Of course, you can promote your business, product, or service on whatever social media platforms you are affiliated with. This can be free or paid, usually a combination of the two. You already have followers, friends, and acquaintances that could very well be interested in what you have to offer.
If you already have a blog with a following, the same things apply as to social media. You have a built-in audience. The challenge with starting a new blog to promote a new business or idea is that you will have to promote the blog too.
But it is a great long-term strategy that endures once functioning and a great idea IF you will be consistent at writing. You need to write weekly, bi-weekly, or monthly for at least a year or as long as your business is operating. If you can’t commit to writing for the long-term, then either don’t do it or hire a professional to do it – a copywriter of course.
Organic Traffic is the Best Option
I’m not covering the whole list of ideas from above. But one item I did not put on the list, and I believe it is a must for every business is Organic Traffic that comes through proper SEO, content, and other website strategies.
Well, there is one item on the list that is a part of organic traffic – articles and blog posts.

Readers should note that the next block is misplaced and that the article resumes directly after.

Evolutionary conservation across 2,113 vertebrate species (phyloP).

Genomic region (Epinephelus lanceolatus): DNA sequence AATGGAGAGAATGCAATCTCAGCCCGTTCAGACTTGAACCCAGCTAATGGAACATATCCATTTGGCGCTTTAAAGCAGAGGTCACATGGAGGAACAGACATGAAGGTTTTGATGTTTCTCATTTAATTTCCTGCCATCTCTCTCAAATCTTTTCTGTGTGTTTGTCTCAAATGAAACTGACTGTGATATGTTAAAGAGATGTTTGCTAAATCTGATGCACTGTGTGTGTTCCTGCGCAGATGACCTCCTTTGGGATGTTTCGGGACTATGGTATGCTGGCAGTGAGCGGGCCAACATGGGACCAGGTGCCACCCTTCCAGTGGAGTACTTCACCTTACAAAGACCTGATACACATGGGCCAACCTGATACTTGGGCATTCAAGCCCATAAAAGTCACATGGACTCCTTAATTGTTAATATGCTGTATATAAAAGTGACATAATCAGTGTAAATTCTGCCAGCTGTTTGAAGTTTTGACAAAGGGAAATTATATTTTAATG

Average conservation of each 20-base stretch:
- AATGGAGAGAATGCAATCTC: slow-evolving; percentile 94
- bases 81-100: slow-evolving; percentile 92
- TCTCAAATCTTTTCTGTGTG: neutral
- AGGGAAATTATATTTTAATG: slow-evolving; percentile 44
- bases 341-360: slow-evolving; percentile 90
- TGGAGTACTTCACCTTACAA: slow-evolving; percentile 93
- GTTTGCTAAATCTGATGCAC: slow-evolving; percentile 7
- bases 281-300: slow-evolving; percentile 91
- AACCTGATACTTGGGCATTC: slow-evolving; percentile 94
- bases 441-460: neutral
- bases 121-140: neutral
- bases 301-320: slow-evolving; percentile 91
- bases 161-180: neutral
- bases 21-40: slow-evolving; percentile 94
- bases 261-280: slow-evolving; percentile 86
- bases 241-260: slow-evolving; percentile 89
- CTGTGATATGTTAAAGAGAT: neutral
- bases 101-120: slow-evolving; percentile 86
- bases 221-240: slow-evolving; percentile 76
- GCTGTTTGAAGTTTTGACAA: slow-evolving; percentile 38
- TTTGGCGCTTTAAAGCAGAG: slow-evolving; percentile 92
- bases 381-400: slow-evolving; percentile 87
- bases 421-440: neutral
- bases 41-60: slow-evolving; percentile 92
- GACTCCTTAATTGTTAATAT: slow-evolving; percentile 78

What is organic traffic and how does it work?
Organic traffic is when someone lands on your website because of unpaid search results. In other words, your website shows up on the first page of a SERP (search engine results page).
The key to showing up organically, versus paid ads, is the content and SEO (Search Engine Optimization) on your page. When I say SEO, it’s much more than keywords or keyword phrases. When your website shows up on the SERP, what does that little blurb say? This is called the “meta description”. How is the title listed? Are they random or optimized?
Not wanting to be too technical, but these are just a couple of the “behind the scenes” kinds of questions we look at when optimizing a website.
Content is also important.
Once you get someone to click on your site, does it appeal to the visitor? Is it user-friendly so to speak? Would a potential client say, yes this is exactly what I was looking for, or is it confusing and people just click away?
You know what I am talking about if you have ever done your own online search. If something is confusing, or not what the title or headline says it was, often called bait & switch, then people hit the back button or X-out of that page.
To build awareness, your site must look appealing, have copy (the words on the page) that is optimized for people to read, with information that answers the questions that people have, and makes them an offer to opt-in for either more information or to make a purchase.
The copy also needs to be optimized for search engines at the same time.
What to do about it…
If you do not have the gift of optimizing the website or page, and you don’t have the skill to write persuasive copy that is of interest to site visitors, then you should consider hiring a copywriter.
What is a copywriter you ask? It’s a person who writes copy. Copy is the words, the story, the method of communication. The difference between a writer and a copywriter is not much. In fact, a copywriter is a writer… but a copywriter is someone who generally writes marketing pieces, from simple ads to web content, long and short-form sales letters, brochures, emails, blogs, articles, etc., etc. The list is long.